August 10, 2016 Interview – Bobby Amaru of Saliva
Following one’s instinct, most of the time will lead them in the right direction. Still clawing their way into Rock-n-Roll lovers’ hearts, American band Saliva show no sign of slowing down. While the band is celebrating their 20th anniversary since initially forming back in 1996, much has changed over the years, but what has remained constant is their tendency to rock, and rock hard. Often associated with the success of 2001’s Every Six Seconds and 2002’s Back Into Your System, Saliva has pumped out one record after another since, each branding their signature sound of blazing guitars as well as soaring vocals. Taking the throne as their new lead vocalist back in 2011, Bobby Amaru has kept the Saliva train rolling, and now, with their 9th studio album, Love, Lies, & Therapy, the band look to remind listeners they are still here. Recently we caught up with Amaru to talk his time in Saliva, the work behind their new album, performing live, and much more.
CrypticRock.com – It has been five years since you joined up with Saliva. In that time you have recorded two albums with the band and done some heavy touring. What has your time in the band been like to this point?
Bobby Amaru – It’s been awesome, it’s been a ride, a blast. We met a lot of really cool people along the way and it’s always good to go up there and know that people still believe in the band. You get to go and just make noise and do the Rock-n-Roll thing. It’s fun at the end of the day. At the same time, I feel like every night we are proving ourselves going out there and having to put on a kick ass live show.
CrypticRock.com – It seems as if a great majority of fans have really taken to you as the band’s vocalist and, as you have said in the past to me, being yourself is essential. You have to be yourself, be true to yourself, who you are. Does knowing that the fans have welcomed you make you feel more comfortable as the lead singer?
Bobby Amaru – I think definitely from 5 years ago to now, the whole band is a lot more confident gelling together. Things are just flowing good and people are just really going to live shows. I think that we are going out there and rocking faces. I would say it’s improved to my knowledge, as far as the fans go, definitely are a lot more accepting. Another thing is, we are not going anywhere, we are going to keep making new music. The record that we just released back in June is the first of more for sure.
CrypticRock.com – That is great to hear. This new record, Love, Lies & Therapy, is an extremely cohesive piece of music. What was the writing and recording process like?
Bobby Amaru – We did the record in Jacksonville where I live, which was easy for me because I didn’t have to go anywhere really (laughs). We started on it early 2015 and basically Wayne had an pneumonia scare. He was in a hospital for days and was out of commission for awhile. So that put off the process, we had a bunch of touring we had to go do in March. We only got about 5 songs done, then we were touring and trying to finish the record in between tours. It became a little difficult, but it was a blessing as well cause we ended up with songs like “Shatter Me,” “Breakdown,” and the Michael Jackson cover by not rushing the record in a 6 week process in the beginning. Who is to say we would have had those songs? The process was long, it took about a year to complete it. Then Universal got involved as well, we were stoked on that. There is definitely a whole new life and I think we have a new opportunity to get out and show people that Saliva is still alive and kicking ass.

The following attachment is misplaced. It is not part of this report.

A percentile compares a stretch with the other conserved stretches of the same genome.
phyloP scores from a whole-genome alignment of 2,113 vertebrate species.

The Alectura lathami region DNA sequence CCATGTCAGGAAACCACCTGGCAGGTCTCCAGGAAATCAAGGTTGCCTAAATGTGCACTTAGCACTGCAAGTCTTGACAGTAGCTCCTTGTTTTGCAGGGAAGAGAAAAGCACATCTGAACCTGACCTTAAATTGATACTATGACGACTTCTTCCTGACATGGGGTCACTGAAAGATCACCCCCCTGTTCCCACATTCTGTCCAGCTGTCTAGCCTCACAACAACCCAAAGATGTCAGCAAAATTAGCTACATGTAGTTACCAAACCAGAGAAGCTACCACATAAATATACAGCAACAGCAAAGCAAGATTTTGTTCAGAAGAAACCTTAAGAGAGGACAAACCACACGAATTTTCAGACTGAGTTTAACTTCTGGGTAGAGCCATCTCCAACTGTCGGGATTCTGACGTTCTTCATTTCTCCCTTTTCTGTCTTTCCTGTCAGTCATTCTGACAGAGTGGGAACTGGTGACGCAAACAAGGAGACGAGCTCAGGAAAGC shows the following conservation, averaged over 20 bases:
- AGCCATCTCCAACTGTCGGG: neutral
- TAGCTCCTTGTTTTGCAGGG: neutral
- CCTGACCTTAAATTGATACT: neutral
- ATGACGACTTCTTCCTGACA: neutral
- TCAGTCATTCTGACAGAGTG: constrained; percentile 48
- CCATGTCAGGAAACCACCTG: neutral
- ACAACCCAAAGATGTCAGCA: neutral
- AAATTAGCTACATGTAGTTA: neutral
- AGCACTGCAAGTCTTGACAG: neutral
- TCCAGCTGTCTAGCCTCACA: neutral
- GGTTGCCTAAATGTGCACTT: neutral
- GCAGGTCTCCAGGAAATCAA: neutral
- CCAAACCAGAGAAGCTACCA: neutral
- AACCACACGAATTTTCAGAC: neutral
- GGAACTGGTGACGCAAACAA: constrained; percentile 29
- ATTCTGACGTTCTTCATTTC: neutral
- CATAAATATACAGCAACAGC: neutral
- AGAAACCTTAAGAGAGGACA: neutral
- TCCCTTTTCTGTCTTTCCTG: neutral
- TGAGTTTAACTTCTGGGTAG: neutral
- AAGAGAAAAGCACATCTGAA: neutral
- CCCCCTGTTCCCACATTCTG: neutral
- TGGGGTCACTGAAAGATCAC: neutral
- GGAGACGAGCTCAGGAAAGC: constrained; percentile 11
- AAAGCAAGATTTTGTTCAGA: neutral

CrypticrRock.com – Right, and as you said, it took a little while and that shows in the music. The lyrics seem to follow a similar theme in correlation with the album title. Tell us a little about the mindset behind the album title and topics discussed throughout the album?
Bobby Amaru – Well, love, lies, and therapy is definitely very universal, so people can relate to that. I think everybody has those 3 things in their life, or has at one point. The lyrics are, I don’t think they are something that haven’t been said or done at all. Like the Picasso of lyrics or anything like that, but at the same time, I think it’s all about writing something that means something to someone to relate to. I think songs like “Trust” and “Tragic Kind of Love” really affect people. At the end of the day, that’s what it’s really all about. We are making music and want to write lyrics that people can understand and get.